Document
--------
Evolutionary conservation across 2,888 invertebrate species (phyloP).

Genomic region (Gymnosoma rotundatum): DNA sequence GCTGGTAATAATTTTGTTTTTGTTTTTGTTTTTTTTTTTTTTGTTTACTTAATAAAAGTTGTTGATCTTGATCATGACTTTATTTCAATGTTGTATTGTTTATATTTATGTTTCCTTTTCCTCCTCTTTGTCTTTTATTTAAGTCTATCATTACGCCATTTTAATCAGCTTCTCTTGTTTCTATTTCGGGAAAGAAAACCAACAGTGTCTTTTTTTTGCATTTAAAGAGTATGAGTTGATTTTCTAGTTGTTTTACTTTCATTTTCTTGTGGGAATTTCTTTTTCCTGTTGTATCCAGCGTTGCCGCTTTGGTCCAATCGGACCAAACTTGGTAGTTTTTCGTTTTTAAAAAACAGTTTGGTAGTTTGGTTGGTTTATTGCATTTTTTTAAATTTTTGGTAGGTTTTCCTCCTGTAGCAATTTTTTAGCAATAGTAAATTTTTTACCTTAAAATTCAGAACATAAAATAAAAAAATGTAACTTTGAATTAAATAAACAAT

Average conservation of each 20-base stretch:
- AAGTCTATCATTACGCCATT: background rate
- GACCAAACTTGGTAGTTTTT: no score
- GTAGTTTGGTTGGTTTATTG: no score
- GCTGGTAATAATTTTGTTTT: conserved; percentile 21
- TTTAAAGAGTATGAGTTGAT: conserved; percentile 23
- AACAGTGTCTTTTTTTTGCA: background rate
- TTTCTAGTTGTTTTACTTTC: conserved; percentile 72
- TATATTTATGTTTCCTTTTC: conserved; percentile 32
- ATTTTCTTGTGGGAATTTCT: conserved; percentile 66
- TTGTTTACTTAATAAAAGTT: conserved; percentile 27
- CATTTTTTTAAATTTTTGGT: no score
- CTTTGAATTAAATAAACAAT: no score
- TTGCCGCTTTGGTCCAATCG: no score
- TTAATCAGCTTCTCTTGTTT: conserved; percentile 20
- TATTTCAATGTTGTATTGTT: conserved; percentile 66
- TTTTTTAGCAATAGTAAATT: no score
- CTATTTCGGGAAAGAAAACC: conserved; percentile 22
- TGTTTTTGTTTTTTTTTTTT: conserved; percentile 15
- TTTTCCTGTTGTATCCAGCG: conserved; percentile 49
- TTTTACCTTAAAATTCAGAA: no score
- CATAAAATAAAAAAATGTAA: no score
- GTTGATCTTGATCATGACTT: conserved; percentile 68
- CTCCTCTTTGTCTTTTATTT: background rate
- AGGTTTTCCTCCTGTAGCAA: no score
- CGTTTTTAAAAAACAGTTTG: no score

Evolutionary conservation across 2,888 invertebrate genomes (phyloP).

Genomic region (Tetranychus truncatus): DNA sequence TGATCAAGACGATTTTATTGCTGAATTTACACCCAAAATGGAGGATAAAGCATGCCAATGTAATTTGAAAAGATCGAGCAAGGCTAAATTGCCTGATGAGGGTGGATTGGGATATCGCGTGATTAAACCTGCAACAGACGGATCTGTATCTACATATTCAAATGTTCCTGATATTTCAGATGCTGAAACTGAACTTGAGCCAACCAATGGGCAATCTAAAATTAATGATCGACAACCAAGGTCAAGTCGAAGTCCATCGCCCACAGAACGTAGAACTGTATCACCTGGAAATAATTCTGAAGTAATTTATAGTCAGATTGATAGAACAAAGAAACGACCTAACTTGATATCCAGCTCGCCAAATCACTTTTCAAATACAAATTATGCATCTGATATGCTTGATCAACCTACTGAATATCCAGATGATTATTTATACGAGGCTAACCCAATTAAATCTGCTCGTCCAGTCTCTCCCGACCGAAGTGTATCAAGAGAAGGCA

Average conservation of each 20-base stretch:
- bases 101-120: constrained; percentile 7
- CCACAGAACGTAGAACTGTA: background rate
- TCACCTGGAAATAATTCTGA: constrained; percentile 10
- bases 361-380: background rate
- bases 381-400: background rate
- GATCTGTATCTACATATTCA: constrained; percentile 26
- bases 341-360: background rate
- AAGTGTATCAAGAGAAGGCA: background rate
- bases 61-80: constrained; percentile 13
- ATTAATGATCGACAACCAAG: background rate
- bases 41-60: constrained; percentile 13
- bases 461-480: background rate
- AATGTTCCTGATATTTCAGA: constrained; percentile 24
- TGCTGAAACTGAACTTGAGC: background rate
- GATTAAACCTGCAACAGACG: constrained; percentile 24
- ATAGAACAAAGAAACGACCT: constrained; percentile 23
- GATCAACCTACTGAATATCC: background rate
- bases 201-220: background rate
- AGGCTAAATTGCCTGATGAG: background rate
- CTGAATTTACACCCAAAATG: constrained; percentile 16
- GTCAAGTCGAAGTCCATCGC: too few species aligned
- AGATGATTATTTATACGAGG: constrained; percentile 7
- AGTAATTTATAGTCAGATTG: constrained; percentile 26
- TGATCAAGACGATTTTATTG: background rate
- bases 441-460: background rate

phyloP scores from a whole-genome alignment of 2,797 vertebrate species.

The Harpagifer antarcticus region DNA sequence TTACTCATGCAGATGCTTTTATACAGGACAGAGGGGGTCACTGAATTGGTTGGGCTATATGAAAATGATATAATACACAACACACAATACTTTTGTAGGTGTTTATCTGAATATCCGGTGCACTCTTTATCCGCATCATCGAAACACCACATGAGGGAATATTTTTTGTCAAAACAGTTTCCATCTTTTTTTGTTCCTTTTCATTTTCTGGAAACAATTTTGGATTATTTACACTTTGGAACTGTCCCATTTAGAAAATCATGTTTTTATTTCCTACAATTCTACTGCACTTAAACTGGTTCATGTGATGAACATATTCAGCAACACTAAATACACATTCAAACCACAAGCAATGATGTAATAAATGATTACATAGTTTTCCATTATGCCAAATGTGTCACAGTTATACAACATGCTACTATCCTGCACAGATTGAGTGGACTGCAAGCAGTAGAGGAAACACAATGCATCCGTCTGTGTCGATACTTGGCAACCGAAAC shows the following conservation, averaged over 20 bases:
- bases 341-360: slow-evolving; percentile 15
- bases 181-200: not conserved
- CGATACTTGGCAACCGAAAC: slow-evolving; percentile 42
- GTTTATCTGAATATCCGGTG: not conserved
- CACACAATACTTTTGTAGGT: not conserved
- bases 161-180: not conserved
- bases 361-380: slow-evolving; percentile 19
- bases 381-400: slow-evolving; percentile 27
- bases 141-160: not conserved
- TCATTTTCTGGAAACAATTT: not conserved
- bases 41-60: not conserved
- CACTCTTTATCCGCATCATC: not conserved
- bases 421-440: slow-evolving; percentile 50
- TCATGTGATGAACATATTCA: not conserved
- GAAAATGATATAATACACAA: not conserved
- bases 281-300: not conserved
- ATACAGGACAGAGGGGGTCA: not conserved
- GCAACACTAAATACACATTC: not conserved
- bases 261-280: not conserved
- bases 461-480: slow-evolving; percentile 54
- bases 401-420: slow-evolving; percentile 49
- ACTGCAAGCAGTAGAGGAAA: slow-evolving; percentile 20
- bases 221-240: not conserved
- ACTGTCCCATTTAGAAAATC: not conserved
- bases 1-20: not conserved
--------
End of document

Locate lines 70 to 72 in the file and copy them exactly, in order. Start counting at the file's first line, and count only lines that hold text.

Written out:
- CACTCTTTATCCGCATCATC: not conserved
- bases 421-440: slow-evolving; percentile 50
- TCATGTGATGAACATATTCA: not conserved